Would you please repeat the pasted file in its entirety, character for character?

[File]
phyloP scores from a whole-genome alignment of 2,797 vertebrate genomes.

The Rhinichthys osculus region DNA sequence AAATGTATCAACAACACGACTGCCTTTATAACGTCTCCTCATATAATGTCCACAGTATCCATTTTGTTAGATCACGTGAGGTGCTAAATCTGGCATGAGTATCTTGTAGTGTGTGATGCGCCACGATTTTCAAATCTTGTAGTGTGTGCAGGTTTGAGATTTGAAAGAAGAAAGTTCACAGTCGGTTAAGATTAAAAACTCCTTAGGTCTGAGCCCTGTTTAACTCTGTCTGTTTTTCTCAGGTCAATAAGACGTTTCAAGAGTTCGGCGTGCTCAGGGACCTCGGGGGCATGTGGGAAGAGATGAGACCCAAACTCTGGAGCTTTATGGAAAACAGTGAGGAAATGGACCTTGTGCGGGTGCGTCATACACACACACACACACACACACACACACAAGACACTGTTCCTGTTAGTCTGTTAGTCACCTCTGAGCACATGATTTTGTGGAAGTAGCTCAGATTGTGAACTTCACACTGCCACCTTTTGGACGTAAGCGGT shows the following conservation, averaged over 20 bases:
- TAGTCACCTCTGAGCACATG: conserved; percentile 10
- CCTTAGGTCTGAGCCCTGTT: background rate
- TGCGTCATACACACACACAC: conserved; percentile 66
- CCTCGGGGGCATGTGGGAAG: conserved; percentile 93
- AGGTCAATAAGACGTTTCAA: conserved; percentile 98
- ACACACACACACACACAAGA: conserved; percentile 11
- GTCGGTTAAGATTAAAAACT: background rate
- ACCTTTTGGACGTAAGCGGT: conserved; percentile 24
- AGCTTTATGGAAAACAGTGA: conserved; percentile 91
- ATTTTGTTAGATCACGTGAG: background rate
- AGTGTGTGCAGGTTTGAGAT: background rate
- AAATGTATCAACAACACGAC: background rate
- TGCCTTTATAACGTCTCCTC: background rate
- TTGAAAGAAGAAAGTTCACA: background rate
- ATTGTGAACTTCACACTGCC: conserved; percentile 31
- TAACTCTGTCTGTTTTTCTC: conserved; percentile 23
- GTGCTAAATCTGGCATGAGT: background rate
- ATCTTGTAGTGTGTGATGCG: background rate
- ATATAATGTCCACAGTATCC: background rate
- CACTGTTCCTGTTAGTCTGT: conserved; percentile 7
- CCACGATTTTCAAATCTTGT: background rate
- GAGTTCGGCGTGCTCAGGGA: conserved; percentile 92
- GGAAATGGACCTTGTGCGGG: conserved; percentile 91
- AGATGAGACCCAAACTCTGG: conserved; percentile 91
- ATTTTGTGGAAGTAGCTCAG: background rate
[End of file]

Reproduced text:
phyloP scores from a whole-genome alignment of 2,797 vertebrate genomes.

The Rhinichthys osculus region DNA sequence AAATGTATCAACAACACGACTGCCTTTATAACGTCTCCTCATATAATGTCCACAGTATCCATTTTGTTAGATCACGTGAGGTGCTAAATCTGGCATGAGTATCTTGTAGTGTGTGATGCGCCACGATTTTCAAATCTTGTAGTGTGTGCAGGTTTGAGATTTGAAAGAAGAAAGTTCACAGTCGGTTAAGATTAAAAACTCCTTAGGTCTGAGCCCTGTTTAACTCTGTCTGTTTTTCTCAGGTCAATAAGACGTTTCAAGAGTTCGGCGTGCTCAGGGACCTCGGGGGCATGTGGGAAGAGATGAGACCCAAACTCTGGAGCTTTATGGAAAACAGTGAGGAAATGGACCTTGTGCGGGTGCGTCATACACACACACACACACACACACACACACAAGACACTGTTCCTGTTAGTCTGTTAGTCACCTCTGAGCACATGATTTTGTGGAAGTAGCTCAGATTGTGAACTTCACACTGCCACCTTTTGGACGTAAGCGGT shows the following conservation, averaged over 20 bases:
- TAGTCACCTCTGAGCACATG: conserved; percentile 10
- CCTTAGGTCTGAGCCCTGTT: background rate
- TGCGTCATACACACACACAC: conserved; percentile 66
- CCTCGGGGGCATGTGGGAAG: conserved; percentile 93
- AGGTCAATAAGACGTTTCAA: conserved; percentile 98
- ACACACACACACACACAAGA: conserved; percentile 11
- GTCGGTTAAGATTAAAAACT: background rate
- ACCTTTTGGACGTAAGCGGT: conserved; percentile 24
- AGCTTTATGGAAAACAGTGA: conserved; percentile 91
- ATTTTGTTAGATCACGTGAG: background rate
- AGTGTGTGCAGGTTTGAGAT: background rate
- AAATGTATCAACAACACGAC: background rate
- TGCCTTTATAACGTCTCCTC: background rate
- TTGAAAGAAGAAAGTTCACA: background rate
- ATTGTGAACTTCACACTGCC: conserved; percentile 31
- TAACTCTGTCTGTTTTTCTC: conserved; percentile 23
- GTGCTAAATCTGGCATGAGT: background rate
- ATCTTGTAGTGTGTGATGCG: background rate
- ATATAATGTCCACAGTATCC: background rate
- CACTGTTCCTGTTAGTCTGT: conserved; percentile 7
- CCACGATTTTCAAATCTTGT: background rate
- GAGTTCGGCGTGCTCAGGGA: conserved; percentile 92
- GGAAATGGACCTTGTGCGGG: conserved; percentile 91
- AGATGAGACCCAAACTCTGG: conserved; percentile 91
- ATTTTGTGGAAGTAGCTCAG: background rate